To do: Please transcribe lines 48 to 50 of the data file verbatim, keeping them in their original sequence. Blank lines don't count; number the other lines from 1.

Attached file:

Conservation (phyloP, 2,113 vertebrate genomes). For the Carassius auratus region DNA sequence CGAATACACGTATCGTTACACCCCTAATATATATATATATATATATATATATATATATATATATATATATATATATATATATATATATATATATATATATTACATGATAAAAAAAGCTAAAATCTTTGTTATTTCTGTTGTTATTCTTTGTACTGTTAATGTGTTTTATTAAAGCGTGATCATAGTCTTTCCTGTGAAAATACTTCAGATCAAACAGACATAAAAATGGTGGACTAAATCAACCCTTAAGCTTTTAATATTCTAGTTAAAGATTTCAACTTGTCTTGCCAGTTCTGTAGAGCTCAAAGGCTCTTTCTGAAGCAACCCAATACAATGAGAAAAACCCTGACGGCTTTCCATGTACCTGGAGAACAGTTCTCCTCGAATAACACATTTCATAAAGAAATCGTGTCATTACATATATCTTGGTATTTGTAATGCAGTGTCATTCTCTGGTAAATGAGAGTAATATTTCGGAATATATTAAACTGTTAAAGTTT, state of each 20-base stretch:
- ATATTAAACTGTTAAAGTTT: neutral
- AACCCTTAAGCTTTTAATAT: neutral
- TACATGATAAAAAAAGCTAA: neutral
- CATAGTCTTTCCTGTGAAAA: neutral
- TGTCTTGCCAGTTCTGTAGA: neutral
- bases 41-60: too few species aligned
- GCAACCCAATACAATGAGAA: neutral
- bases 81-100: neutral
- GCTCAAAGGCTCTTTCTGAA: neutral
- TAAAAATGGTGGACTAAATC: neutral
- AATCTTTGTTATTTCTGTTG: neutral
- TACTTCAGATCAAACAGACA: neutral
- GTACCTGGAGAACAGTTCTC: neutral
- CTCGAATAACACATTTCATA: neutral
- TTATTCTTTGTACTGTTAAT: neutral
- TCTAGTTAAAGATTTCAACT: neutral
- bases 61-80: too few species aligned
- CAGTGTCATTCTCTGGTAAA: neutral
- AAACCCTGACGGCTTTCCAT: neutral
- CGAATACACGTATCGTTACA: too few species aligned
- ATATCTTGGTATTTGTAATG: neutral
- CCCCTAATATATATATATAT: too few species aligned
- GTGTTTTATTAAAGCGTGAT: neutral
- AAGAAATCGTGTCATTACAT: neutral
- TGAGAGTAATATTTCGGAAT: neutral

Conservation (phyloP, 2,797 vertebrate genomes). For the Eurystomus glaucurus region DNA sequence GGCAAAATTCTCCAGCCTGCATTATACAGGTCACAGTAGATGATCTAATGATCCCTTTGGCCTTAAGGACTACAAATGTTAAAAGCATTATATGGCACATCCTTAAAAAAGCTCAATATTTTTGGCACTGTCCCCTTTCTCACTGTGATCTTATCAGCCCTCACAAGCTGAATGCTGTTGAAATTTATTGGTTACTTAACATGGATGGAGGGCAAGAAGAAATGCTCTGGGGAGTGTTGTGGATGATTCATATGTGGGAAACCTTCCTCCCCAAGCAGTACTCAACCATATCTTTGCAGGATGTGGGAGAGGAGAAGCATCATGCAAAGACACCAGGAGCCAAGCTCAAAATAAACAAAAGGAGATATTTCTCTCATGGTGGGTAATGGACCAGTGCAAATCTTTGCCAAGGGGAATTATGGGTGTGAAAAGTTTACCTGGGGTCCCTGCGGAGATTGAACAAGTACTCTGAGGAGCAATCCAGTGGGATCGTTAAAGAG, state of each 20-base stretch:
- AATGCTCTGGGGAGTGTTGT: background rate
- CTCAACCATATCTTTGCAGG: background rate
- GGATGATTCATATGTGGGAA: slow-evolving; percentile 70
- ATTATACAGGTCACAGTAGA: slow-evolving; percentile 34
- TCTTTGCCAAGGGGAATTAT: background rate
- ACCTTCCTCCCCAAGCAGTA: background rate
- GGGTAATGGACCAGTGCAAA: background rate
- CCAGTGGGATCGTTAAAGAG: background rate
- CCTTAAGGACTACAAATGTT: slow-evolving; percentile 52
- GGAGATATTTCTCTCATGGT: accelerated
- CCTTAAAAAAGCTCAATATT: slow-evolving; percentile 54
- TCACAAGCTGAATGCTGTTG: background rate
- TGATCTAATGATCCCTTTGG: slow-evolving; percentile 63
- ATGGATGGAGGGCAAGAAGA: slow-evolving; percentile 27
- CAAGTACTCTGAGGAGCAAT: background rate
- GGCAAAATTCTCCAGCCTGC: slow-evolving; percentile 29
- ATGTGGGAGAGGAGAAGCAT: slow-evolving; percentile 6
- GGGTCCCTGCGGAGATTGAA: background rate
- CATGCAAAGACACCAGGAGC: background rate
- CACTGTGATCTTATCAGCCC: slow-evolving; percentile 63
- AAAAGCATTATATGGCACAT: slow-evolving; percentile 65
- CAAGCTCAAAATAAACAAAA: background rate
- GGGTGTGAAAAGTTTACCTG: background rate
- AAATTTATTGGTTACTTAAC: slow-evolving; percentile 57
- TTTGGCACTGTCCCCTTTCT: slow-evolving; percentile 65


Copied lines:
- AAAAGCATTATATGGCACAT: slow-evolving; percentile 65
- CAAGCTCAAAATAAACAAAA: background rate
- GGGTGTGAAAAGTTTACCTG: background rate